Jacinda Ardern’s fledgeling centre-left government has done all it can to minimise the disruption, however, it has been unsurprisingly difficult. Michael Woodhouse, a member of the National party oppositional to Ardern, has echoed the sentiment of many other politicians and union members in stating that Ardern’s administration had promised too much too soon for government workers in the run-up to the election. Nurses are not the only government workers who are set to strike, with elementary school teachers planning to walk out later this year over low pay. Teachers are asking for a 16% pay rise over 2 years to help recruit and maintain staff, however, the government has offered them pay increases of between 2.2% and 2.6% – hence the intended strike action. Others have sympathised with Ardern, explaining that her administration has had to pick up the pieces left behind by 9 years of a centre-right government, who allegedly neglected the government workers of New Zealand.
Ardern is currently out of office on parental leave, making her the second elected head of government to give birth in office following Pakistani Prime Minister Benazir Bhutto in 1990. She did not give up office until she gave birth on 21st June and is in the middle of the 6 weeks leave she will be taking, although she is in frequent contact with her cabinet and acting Prime Minister Winston Peters. Both Ardern and her government are progressive and liberal, being described by Vanity Fair as “the latest hip, cool world leader that America wishes it had.” Despite Ardern’s absence the government has continued to process effectively, with Winston Peters assuring nurses that the government is not ‘unsympathetic’, it just needs more time to find the money to increase wages.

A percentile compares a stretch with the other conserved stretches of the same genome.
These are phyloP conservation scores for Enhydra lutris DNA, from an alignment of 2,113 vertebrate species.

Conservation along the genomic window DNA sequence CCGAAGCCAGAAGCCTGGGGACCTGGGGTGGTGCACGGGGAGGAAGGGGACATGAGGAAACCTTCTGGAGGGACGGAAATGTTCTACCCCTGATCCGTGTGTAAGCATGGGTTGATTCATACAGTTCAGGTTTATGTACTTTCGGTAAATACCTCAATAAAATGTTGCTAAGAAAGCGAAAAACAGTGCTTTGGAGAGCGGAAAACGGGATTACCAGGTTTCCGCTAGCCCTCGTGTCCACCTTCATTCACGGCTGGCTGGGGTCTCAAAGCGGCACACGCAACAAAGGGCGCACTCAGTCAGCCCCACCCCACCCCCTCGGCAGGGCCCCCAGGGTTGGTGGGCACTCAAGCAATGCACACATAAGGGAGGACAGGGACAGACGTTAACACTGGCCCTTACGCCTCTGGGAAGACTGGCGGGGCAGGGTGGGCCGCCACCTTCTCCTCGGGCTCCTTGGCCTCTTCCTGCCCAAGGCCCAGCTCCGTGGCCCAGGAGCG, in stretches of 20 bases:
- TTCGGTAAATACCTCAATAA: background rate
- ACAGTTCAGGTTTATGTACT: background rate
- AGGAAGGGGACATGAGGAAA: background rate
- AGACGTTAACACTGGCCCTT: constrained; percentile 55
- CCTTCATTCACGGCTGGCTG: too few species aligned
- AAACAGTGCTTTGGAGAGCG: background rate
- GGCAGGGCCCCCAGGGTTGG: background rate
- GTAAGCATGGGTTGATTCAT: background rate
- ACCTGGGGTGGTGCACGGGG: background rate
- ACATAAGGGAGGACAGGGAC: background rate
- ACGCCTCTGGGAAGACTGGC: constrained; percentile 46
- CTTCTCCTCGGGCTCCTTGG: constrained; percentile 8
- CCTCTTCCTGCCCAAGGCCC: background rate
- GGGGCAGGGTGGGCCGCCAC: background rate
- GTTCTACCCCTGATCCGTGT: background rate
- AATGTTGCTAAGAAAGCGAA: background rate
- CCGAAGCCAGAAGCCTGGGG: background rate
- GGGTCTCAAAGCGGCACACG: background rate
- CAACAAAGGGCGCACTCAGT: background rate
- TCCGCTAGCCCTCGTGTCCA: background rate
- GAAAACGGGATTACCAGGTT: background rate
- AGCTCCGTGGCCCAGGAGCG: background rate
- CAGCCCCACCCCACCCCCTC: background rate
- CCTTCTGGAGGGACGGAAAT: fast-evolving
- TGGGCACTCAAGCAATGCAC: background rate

The $550 million deal offered pay rises between 12.5% and 15%, however, some nurses are campaigning for pay rises as high as 20%.
The government offered the nurses a deal before the strikes. However, despite encouragement from the union, members voted against this deal. The $550 million deal offered pay rises between 12.5% and 15% along with 500 additional nurses to be introduced over 25 months, however, some nurses are campaigning for pay rises as high as 20%. This is the fourth offer to be rejected and some nurses have even made the decision to move to Australia in search of better pay, safer working conditions and more opportunities for professional development. Winston explained that there are other priorities for government spending such as the police force, infrastructure, transport and conservation. Controversially, Winston authorised recent military spending on four patrol planes that many of the striking nurses deemed unnecessary.
New Zealand’s healthcare system is at a breaking point. The idealistic, liberal system has worked up until now, but it seems that Ardern’s promises of “too much too soon” has left government workers too expectant and, as a result, bitterly disappointed and resentful.